Have you ever woken up in the middle of the night only to find yourself, your clothing and your bedding drenched in sweat?
And, has this happened even on a cool night or when you went to bed lightly dressed?
If you've experienced this, you may be suffering from sleep hyperhidrosis.
But here’s some good news! There are ways to treat and manage the condition. The solution can be as simple as wearing sweatproof clothing; so don't despair.
This condition is more commonly referred to as night sweats.
When you experience night sweats, factors such as room temperature may not be the only cause of heavy sweating.
Instead, this condition may come about as a result of underlying health issues.
Preventing night sweats calls for identification of the causal factors. This is because treatment depends on the person's specific medical issue.
Experiencing sleep hyperhidrosis can make you wonder why you sweat more than other people.
However, hyperhidrosis is fairly common.
Research indicates that it affects roughly 3-5% of the American population (about 10 million people).
This number could be higher, as some remain unaware that they're dealing with a medical condition. As such, they've never received an official hyperhidrosis diagnosis.
Before examining the causes of night sweats, let's rule out factors that cause general sweating at night unrelated to sleep hyperhidrosis.
Warm Sleepwear or Bedding
This may seem a little obvious, which is why it's easy to overlook.
Wearing warm clothes such as flannel pajamas, especially during warmer times of the year, could explain your sweating.
In the same vein, dressing in layers and sleeping under heavy bedding are possible sweat triggers.
The reason for this? Thermoregulation.
This is a mechanism your body has in place to help maintain consistent body temperature, as fluctuations can cause organ damage.
As a result of thermoregulation, your body cools down while you sleep at night. This happens because you're less active and require less energy. Consequently, the process enables you to sleep.
Warm clothes and heavy bedding trap your body heat, making the process less effective. This eventually causes you to sweat.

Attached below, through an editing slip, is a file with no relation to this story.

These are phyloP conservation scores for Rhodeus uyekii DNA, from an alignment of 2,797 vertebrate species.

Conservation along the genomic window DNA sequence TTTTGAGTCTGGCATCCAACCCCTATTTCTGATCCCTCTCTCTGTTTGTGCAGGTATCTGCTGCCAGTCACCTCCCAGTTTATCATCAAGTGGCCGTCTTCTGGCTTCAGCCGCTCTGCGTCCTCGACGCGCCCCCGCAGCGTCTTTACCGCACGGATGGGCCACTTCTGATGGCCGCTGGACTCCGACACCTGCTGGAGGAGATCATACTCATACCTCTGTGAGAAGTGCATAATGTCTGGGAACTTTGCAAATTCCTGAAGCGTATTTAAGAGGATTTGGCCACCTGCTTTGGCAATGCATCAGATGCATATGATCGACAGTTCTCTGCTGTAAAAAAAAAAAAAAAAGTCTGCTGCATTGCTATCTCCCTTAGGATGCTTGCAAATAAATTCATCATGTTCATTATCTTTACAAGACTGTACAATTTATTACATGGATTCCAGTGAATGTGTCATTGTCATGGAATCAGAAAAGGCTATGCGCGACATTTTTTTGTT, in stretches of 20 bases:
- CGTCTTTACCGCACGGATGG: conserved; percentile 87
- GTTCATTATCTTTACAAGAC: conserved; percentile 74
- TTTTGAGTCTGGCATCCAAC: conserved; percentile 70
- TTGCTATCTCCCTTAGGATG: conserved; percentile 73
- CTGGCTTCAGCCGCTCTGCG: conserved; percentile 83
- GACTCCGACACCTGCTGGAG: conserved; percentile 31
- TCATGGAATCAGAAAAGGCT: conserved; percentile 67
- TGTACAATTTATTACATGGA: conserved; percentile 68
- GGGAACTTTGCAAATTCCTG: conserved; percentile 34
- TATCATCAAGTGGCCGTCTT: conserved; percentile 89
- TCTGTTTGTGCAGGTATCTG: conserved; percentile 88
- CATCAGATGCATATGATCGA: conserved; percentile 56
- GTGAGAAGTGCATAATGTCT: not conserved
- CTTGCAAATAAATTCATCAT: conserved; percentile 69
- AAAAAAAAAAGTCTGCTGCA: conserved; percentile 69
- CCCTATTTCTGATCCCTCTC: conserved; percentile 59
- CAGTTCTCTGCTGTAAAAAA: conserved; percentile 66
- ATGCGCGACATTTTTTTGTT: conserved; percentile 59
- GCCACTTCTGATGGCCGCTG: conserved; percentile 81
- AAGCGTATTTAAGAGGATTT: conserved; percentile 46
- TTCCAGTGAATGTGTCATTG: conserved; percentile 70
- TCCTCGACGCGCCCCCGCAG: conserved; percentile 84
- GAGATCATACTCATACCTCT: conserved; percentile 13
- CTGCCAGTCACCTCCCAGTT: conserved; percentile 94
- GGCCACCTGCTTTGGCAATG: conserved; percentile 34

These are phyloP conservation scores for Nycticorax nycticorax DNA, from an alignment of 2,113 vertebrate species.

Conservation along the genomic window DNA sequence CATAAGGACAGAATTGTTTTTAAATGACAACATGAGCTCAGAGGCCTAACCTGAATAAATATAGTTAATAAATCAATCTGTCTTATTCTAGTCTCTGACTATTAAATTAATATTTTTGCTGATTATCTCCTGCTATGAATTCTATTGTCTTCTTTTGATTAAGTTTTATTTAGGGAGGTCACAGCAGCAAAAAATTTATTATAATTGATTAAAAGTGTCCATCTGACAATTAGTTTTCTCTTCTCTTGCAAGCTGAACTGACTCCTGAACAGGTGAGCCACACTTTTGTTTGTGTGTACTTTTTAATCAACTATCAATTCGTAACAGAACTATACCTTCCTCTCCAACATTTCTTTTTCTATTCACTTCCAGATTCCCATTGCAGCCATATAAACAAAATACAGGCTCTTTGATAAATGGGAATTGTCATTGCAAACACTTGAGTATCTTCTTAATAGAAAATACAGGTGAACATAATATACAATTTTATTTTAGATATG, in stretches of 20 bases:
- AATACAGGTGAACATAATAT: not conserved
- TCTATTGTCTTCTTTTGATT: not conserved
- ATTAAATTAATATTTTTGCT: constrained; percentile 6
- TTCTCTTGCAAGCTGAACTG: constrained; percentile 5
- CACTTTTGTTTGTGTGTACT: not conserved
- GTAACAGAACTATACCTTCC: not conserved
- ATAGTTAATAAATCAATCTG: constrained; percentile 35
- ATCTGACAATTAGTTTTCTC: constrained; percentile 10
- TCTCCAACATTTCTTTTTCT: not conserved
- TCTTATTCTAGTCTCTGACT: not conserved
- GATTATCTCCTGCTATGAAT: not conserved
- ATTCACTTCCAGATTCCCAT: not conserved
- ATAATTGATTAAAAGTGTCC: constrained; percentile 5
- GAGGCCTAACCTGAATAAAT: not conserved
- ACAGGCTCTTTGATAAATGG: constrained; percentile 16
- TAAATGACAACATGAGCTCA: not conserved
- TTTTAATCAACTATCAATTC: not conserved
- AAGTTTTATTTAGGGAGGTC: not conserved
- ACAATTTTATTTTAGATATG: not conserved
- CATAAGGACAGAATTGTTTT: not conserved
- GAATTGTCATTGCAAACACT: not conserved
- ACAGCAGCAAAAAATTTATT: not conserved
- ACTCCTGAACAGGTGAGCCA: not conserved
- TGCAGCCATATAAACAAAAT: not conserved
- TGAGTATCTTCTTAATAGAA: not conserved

Overly Warm Bedroom Temperature
Okay, so you've ditched the extra warm bedding and clothing.
Next potential culprit? The temperature in your room.
You may not find your room too warm if your skin has become accustomed to the temperature you set your thermostat to.
As you try to get some shut-eye, your body is likely struggling to keep you cool enough.
What's the way forward, then?
It is advisable that you set your thermostat to a range within the mid-60s degrees Fahrenheit.
So, keep it cool. Really.
Lastly, you may experience sweating at night even though you don't have sleep hyperhidrosis when your system is out of order.
Coming down with the occasional cold gets your immune system all fired up to restore your health.
Once this happens, it's very likely to result in a heightened core body temperature.
As such, when you're unwell it's not out of the ordinary to sweat more than usual at night.
You should start to sweat less at night as soon as you make a full recovery from your illness.
What Causes Night Sweats?
If your night sweats persist despite trying these measures, you can then attribute your condition to a medical issue.
As mentioned above, certain medical conditions can cause night sweats. Let's examine these factors one by one in more detail.
1. Anxiety Disorders
Having an anxiety disorder means living with a very active nervous system.
Anxiety isn’t relegated to being only emotional or mental in nature. Rather, it manifests physically as well.
Research findings presented in 2019 to the American Academy of Dermatology by Anna Glaser, MD offer an explanation.
Dr. Glaser established that many of her hyperhidrosis patients also had anxiety.